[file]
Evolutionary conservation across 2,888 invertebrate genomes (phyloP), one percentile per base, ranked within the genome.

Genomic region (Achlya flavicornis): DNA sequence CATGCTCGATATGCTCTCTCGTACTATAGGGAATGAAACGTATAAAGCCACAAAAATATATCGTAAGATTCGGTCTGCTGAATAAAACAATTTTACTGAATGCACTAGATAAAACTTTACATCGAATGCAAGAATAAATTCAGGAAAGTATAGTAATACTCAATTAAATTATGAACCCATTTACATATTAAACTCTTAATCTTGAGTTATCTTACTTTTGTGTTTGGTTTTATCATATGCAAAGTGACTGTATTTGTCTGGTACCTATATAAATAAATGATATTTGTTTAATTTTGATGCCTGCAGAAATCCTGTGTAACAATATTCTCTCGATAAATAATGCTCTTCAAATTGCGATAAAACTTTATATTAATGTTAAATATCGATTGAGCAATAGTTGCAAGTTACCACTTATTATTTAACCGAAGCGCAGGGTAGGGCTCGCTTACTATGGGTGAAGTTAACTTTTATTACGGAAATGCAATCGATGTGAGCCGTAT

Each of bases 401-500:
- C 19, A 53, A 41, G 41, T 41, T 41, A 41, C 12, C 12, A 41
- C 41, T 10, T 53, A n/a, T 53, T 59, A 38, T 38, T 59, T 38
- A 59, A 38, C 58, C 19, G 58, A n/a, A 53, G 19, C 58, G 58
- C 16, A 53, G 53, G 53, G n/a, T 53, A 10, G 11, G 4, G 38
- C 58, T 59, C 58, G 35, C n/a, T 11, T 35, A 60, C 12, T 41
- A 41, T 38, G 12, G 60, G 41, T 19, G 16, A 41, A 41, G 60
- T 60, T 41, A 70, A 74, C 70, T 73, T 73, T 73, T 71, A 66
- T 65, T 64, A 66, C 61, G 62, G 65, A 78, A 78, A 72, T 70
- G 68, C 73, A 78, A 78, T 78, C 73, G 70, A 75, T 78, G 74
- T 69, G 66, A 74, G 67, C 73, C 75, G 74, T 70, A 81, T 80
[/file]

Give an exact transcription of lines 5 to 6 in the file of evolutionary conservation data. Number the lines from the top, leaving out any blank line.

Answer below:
- C 41, T 10, T 53, A n/a, T 53, T 59, A 38, T 38, T 59, T 38
- A 59, A 38, C 58, C 19, G 58, A n/a, A 53, G 19, C 58, G 58